• African American: 202 per 100,000
  • White non-Hispanic: 122 per 100,000
  • Hispanic: 106 per 100,000
  • Asian/Pacific Islander: 67 per 100,000

However, modern research on genetics, race and oncology is helping to improve the odds for Black men. One standout prostate cancer study published in January 2021 in the journal Nature Genetics took data from nearly a quarter-million men of African, Asian, European and Hispanic heritage across five continents.

"There's very strong evidence that genetics plays an important role [in prostate cancer]," said study lead Chris Haiman, Sc.D., a professor of preventive medicine who heads up the cancer epidemiology program at the University of Southern California. "Through this study, we identified close to 300 markers that are common in the population that can really help identify men who are at high risk and men who are at low risk of developing prostate cancer."

Risk factor: Diet, lifestyle and environment
Illustration by Jaelen Brock
Illustration by Jaelen Brock

While the evidence for some prostate cancer risk factors is more or less indisputable, research into other factors presents a less clear picture.

Some studies have linked a high-fat diet to prostate cancer, with researchers suggesting that an anti-obesity drug could be used to combat metastatic prostate cancer. Other studies have shown that obese men who contract prostate cancer tend to have worse outcomes, a higher rate of mortality and more aggressive forms of the disease.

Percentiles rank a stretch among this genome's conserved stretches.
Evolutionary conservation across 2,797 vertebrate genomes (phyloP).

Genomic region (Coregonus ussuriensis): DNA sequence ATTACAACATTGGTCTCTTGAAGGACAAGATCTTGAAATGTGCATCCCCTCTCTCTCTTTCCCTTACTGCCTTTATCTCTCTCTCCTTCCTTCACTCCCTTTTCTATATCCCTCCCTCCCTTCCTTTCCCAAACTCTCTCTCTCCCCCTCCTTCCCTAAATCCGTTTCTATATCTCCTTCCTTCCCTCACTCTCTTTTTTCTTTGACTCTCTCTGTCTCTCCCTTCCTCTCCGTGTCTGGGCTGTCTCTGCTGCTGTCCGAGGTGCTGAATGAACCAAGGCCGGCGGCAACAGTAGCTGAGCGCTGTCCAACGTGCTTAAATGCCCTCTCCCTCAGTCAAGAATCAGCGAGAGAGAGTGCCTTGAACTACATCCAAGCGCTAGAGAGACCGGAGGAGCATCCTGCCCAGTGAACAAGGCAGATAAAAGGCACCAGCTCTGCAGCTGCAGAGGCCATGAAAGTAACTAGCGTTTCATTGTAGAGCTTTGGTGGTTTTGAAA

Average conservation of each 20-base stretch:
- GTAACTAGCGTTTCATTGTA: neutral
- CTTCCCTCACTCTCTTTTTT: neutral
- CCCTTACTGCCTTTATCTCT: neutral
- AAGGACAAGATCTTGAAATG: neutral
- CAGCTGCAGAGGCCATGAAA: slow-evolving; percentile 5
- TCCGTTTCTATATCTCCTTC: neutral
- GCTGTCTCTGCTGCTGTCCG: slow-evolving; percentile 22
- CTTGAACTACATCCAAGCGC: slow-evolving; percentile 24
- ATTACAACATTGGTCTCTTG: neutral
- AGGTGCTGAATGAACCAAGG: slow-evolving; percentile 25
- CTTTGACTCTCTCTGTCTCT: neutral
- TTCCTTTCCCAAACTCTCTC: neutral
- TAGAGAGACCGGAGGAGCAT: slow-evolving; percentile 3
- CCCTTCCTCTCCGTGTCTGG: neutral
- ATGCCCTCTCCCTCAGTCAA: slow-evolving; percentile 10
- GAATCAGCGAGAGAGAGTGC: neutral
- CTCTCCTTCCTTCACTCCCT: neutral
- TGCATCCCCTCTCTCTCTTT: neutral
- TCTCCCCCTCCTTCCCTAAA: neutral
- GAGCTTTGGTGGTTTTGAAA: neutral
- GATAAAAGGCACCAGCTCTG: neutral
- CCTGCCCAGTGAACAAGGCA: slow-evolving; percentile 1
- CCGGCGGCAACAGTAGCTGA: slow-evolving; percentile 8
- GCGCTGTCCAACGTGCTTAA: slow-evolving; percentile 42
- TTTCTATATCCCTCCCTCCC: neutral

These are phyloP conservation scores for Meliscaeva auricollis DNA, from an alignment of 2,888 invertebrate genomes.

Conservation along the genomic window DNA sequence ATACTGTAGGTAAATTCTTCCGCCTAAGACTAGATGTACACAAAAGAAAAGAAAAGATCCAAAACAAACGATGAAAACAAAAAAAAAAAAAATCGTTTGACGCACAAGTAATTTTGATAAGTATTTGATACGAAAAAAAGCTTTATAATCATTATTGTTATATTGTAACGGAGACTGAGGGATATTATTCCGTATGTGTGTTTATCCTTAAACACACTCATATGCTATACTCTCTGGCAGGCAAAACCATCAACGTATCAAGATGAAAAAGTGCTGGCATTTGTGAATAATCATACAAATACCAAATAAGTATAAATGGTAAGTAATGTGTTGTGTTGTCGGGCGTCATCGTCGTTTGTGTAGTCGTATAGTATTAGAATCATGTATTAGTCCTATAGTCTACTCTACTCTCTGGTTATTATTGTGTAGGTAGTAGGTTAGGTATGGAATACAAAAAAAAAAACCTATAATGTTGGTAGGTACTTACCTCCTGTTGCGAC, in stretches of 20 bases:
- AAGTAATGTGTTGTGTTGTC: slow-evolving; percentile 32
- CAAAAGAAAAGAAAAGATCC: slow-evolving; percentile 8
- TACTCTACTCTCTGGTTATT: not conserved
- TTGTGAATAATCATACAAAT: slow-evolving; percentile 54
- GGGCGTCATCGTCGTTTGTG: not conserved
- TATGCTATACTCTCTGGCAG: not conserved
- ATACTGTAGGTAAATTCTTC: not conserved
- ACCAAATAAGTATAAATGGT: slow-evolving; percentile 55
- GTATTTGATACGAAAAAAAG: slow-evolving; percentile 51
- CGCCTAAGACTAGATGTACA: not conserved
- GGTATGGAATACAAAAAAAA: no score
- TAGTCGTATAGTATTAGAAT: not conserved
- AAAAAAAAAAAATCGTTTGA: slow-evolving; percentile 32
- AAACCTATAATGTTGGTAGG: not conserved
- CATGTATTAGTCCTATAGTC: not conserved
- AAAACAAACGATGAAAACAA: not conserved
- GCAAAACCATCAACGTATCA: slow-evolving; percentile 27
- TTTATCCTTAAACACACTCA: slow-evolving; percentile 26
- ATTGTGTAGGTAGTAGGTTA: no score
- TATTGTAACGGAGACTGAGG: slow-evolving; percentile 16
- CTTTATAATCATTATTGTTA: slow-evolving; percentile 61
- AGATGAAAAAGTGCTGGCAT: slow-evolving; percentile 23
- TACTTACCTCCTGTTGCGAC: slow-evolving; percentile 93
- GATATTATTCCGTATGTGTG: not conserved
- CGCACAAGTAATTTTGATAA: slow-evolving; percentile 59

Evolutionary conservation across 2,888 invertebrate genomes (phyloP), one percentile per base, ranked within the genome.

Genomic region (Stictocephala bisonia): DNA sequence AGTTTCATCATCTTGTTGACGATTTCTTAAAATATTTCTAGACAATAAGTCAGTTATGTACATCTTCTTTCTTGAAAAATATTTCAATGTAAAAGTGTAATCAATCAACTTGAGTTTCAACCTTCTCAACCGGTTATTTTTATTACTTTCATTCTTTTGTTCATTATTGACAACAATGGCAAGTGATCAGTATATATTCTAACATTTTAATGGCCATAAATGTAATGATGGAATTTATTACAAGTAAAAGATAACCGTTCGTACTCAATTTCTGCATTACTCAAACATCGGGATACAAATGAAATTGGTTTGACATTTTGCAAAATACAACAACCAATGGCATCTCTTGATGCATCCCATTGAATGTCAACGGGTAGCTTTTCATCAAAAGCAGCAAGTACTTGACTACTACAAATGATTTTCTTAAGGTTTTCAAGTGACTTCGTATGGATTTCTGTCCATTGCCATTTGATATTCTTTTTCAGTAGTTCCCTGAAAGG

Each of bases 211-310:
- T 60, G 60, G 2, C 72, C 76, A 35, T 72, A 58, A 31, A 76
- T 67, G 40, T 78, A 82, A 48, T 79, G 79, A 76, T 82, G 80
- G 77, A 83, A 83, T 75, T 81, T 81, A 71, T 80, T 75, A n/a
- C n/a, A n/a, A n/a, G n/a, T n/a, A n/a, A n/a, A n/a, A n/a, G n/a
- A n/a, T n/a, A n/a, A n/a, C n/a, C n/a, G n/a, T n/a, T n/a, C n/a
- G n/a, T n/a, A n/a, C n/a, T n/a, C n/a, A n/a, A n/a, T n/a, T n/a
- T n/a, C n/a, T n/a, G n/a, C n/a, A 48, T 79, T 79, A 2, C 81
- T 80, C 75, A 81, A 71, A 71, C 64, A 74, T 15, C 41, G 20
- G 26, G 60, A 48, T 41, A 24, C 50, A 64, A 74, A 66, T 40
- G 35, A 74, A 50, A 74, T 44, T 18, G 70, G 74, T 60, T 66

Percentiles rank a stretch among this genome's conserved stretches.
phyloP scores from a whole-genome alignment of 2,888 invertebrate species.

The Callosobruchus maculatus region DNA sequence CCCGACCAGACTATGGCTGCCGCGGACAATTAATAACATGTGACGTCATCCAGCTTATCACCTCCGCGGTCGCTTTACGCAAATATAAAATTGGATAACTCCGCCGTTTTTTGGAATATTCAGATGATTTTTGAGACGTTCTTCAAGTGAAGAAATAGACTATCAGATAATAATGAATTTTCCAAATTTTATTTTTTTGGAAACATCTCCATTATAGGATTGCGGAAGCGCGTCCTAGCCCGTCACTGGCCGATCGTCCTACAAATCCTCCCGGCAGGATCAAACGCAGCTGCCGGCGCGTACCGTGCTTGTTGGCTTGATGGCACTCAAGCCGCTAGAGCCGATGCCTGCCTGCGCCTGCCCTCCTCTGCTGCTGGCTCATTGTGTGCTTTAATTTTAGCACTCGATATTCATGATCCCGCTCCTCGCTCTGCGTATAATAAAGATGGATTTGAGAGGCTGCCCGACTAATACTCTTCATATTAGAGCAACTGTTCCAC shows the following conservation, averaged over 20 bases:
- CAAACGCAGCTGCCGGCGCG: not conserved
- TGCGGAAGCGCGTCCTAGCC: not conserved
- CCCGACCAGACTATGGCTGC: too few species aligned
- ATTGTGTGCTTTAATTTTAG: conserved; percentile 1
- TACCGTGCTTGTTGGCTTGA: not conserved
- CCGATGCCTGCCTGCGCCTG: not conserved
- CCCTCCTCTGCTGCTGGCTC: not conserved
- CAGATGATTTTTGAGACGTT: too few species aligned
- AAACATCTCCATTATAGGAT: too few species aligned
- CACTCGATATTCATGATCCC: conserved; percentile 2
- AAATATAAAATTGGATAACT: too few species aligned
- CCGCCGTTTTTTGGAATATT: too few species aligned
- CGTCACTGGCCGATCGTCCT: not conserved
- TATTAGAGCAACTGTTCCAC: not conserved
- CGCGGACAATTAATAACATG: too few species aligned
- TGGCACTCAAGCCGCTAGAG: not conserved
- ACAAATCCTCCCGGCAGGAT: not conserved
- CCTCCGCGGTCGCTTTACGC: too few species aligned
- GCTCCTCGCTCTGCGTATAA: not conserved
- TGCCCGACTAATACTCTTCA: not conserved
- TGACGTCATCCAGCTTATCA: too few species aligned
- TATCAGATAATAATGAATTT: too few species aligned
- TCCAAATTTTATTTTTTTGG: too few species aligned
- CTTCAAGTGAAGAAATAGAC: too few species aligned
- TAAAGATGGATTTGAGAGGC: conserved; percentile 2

While more work needs to be done to prove a definitive link, there are other reasons to believe a high-fat, meat-heavy diet may be a factor in prostate cancer's development.

"There seems to be increased risk with our Western diet," Heppe said. "People in Asia have much less risk of prostate cancer than people living in the U.S. But if somebody from Asia moves to the U.S., within one generation, their risk is the same, so we think it's dietary-related. Being overweight seems to put you at risk, as well."

Some studies suggest that exposure to certain chemicals, such as bisphenol A, may contribute to prostate cancer incidence. Others show a link to lead exposure, and still others show a possible occupational link for forestry workers, police officers and white-collar employees, among others.

However, all of these studies are very limited and require further research before they're deemed conclusive.

The more you know...

Armed with knowledge about the risk factors of prostate cancer, you can take a great deal of control. If you have concerns about any of these risk factors, speak with your doctor about the testing regimen that is appropriate for your age and background.

The modern science around prostate cancer detection and treatment has advanced by leaps and bounds in recent years, as we'll see in subsequent installments in this series. But unless you open the door to getting diagnosed in the first place, all the tech in the world can't help.